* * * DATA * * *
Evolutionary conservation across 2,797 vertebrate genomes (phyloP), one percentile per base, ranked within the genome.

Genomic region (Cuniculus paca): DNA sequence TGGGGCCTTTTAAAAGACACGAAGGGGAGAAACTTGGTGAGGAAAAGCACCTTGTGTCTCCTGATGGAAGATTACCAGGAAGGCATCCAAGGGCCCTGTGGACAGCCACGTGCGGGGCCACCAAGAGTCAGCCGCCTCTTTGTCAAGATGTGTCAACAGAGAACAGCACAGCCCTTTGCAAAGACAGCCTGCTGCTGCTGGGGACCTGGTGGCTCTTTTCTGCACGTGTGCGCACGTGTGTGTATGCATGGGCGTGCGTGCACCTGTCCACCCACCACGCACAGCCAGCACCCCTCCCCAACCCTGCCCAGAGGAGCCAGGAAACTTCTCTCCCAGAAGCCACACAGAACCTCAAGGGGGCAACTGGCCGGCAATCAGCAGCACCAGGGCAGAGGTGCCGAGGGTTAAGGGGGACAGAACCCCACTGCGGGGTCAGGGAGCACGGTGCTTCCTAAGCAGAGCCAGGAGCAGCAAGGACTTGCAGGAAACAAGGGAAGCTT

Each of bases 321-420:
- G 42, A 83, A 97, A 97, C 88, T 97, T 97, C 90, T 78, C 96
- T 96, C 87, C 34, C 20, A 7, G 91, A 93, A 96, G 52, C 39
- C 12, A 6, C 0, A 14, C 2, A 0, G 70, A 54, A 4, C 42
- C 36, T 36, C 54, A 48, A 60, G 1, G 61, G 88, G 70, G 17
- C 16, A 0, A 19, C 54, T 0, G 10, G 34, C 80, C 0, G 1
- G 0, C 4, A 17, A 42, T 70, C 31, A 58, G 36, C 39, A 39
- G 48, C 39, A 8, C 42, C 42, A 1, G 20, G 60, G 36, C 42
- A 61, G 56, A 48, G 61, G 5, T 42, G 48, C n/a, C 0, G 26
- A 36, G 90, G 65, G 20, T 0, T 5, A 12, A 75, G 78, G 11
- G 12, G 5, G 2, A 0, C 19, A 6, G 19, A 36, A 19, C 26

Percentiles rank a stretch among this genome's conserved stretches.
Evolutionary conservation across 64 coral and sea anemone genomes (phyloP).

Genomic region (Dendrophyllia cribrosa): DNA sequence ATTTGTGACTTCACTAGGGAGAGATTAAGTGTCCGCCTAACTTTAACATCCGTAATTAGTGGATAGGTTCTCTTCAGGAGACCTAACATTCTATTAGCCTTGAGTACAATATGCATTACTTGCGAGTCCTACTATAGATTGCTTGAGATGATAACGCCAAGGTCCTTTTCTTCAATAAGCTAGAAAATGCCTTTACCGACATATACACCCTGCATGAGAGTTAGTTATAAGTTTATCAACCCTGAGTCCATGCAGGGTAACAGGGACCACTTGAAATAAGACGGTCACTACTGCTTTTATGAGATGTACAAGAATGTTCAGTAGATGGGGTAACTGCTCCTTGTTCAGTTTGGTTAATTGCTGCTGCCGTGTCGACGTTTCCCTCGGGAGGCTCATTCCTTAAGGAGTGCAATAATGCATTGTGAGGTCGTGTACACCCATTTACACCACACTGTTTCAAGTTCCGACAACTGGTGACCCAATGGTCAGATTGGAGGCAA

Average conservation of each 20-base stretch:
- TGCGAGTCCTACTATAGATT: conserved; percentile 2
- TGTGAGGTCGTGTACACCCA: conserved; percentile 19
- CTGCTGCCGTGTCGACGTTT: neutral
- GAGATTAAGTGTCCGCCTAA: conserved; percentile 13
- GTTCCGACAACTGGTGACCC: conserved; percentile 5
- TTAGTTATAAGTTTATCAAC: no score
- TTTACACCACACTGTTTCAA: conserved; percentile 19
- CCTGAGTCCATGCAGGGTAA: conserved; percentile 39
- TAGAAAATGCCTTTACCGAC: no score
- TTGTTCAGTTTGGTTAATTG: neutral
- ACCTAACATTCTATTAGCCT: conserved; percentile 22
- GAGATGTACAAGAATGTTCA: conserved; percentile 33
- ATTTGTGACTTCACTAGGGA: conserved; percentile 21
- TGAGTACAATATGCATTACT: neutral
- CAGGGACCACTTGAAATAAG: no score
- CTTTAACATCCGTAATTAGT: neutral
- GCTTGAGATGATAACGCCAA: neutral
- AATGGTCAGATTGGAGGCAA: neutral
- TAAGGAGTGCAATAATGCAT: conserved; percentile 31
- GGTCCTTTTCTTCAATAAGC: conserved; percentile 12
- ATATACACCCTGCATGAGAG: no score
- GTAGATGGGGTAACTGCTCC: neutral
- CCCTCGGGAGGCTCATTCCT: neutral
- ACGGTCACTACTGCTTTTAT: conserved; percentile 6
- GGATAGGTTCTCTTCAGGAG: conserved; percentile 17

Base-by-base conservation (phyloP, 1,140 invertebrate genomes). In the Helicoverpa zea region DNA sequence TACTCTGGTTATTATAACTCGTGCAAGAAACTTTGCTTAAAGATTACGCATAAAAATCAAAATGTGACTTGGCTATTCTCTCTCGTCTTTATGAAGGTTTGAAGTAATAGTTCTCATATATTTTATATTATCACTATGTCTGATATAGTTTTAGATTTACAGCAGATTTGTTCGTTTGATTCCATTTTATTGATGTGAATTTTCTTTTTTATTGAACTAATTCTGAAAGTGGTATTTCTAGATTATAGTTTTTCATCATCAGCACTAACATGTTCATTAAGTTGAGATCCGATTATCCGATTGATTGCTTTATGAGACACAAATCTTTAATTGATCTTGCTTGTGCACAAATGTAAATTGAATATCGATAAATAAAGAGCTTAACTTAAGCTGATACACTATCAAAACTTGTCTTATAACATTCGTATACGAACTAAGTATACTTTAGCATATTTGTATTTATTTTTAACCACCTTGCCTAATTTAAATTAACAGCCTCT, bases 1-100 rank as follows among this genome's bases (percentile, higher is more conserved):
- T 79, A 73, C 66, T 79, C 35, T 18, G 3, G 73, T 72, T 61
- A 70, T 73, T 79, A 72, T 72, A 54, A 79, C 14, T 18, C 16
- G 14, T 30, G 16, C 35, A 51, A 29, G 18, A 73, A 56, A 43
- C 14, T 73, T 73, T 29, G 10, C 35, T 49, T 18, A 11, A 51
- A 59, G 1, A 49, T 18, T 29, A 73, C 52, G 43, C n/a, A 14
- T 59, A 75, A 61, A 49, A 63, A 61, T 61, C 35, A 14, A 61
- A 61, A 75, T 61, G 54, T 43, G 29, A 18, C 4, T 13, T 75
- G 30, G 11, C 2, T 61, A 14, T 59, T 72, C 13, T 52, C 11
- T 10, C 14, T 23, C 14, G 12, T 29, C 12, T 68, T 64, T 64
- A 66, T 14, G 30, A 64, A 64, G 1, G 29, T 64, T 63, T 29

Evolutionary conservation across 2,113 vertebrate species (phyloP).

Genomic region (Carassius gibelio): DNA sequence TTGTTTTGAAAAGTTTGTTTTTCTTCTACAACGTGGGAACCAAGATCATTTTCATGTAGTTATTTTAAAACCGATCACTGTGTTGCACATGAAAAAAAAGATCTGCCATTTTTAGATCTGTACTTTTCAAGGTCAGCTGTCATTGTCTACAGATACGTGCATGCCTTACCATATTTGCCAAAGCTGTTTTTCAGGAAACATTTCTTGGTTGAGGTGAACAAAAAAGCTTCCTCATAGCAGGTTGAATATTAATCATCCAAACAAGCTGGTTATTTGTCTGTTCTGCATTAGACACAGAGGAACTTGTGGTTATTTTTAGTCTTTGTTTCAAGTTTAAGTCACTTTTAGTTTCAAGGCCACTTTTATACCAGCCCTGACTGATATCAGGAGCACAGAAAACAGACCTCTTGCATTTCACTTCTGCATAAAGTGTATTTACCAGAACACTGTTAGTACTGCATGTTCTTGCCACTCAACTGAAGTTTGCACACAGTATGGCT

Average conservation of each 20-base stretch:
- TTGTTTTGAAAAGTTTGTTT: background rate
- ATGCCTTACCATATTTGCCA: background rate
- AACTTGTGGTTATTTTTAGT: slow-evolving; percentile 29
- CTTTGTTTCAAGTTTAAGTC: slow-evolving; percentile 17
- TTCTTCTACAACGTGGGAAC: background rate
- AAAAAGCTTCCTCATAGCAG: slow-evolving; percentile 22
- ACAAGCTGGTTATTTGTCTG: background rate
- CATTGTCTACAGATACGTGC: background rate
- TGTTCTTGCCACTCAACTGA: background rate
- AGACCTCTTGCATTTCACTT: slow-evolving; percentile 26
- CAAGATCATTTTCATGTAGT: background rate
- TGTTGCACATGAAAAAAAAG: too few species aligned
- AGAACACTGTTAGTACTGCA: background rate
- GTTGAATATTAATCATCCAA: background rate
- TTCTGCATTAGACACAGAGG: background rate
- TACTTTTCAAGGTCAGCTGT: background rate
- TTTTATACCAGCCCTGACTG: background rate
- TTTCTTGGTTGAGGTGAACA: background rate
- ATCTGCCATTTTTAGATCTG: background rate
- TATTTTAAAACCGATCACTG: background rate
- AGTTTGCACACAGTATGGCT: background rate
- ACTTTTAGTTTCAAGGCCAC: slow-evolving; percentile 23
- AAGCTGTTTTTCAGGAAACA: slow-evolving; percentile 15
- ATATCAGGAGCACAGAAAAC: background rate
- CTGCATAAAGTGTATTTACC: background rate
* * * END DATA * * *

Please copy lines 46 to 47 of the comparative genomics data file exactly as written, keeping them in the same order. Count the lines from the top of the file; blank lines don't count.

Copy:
- G 14, T 30, G 16, C 35, A 51, A 29, G 18, A 73, A 56, A 43
- C 14, T 73, T 73, T 29, G 10, C 35, T 49, T 18, A 11, A 51